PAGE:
Section 115-7.2 of the Code allows admission, as evidence, of the testimony of an expert qualified by the trial court relating to any recognized and accepted form of posttraumatic stress syndrome. 725 ILCS 5/115-7.2 (West 1992). This court has previously applied this statute to allow experts to explain or testify with respect to certain symptoms or behavioral characteristics of child victims of sexual abuse, including (1) abnormal fears; (2) nightmares; (3) acting out sexually with toys or other children; (4) precocious sexual knowledge and the ability to relate explicit sexual behavior; (5) excessive masturbation; (6) regressive behavior, including bed-wetting; (7) being fearful and clinging to certain people; (8) tantrums and sudden mood swings; (9) complaints of pain in the vaginal or anal areas; (10) self-destructive behavior; (11) problems communicating with others; (12) inability to trust others; (13) failure in school; and (14) initial denial of the abuse. See People v. Turner, 241 Ill.App.3d 236, 244-45, 181 Ill.Dec. 655, 661-62, 608 N.E.2d 906, 912-13 (1993) (allowing police officer's testimony regarding the tendency of child sexual abuse victims to initially deny that they have been sexually abused); People v. Wasson, 211 Ill.App.3d 264, 271, 155 Ill.Dec. 710, 715, 569 N.E.2d 1321, 1326 (1991) (allowing therapist's testimony regarding behaviors indicative of sexual abuse and application of such knowledge to the facts of the case); People v. Roy, 201 Ill.App.3d 166, 180, 146 Ill.Dec. 874, 884, 558 N.E.2d 1208, 1218 (1990) (allowing pediatrician's testimony as to behavioral characteristics of child victims of sexual abuse under the label of posttraumatic stress syndrome); People v. Coleman, 205 Ill.App.3d 567, 585, 150 Ill.Dec. 883, 894, 563 N.E.2d 1010, 1021 (1990) (allowing testimony of nurse, physician, and therapist regarding behavioral characteristics of child victims of sexual abuse).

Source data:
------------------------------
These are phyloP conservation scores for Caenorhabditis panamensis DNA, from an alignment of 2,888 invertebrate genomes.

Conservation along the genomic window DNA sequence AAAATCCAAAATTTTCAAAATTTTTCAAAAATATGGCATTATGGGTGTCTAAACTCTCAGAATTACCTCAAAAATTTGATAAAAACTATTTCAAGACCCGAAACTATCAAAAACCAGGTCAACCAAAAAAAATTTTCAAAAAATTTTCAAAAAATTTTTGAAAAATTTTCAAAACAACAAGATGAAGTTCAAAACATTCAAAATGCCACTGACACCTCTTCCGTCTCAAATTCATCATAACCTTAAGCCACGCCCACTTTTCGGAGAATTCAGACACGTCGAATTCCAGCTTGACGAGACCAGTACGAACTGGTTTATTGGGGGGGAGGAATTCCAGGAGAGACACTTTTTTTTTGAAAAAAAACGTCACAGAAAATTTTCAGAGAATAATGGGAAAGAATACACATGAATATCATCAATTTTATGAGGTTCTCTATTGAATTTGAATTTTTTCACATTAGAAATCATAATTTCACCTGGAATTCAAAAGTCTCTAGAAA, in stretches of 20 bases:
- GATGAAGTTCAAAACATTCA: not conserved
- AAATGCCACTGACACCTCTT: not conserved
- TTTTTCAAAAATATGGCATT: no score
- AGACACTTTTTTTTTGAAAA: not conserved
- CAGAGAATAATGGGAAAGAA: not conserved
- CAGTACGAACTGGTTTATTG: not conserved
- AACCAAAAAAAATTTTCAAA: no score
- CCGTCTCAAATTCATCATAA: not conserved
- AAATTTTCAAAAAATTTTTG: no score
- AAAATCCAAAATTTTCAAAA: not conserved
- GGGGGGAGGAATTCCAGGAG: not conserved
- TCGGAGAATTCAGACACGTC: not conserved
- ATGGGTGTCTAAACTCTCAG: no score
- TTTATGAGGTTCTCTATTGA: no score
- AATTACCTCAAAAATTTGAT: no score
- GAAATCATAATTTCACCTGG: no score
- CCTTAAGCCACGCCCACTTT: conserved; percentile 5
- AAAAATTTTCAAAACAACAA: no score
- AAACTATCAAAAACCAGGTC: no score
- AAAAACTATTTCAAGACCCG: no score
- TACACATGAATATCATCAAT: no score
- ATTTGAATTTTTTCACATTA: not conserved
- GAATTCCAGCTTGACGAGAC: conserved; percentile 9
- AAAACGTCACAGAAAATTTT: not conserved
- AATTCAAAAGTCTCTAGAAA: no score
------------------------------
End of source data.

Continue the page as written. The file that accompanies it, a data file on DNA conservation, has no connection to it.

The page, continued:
However, in Wilson, 246 Ill.App.3d at 322, 186 Ill.Dec. at 232, 615 N.E.2d at 1289, this court upheld the trial court's rejection of the defendant's proffered expert testimony concerning the reliability of child-victim testimony, specifically child victims' allegedly poor memories and proclivities to invent accusations. In that case, the defendant's expert testified in an offer of proof regarding his findings in studies about how the limited cognitive ability of child victims taints their recollection of events. In upholding the trial court's ruling, this court concluded that the proffered testimony (1) would not have provided the jury with much information beyond the knowledge of an average layperson, and (2) would have severely impinged on the province of the jury to determine credibility and assess the facts of that case.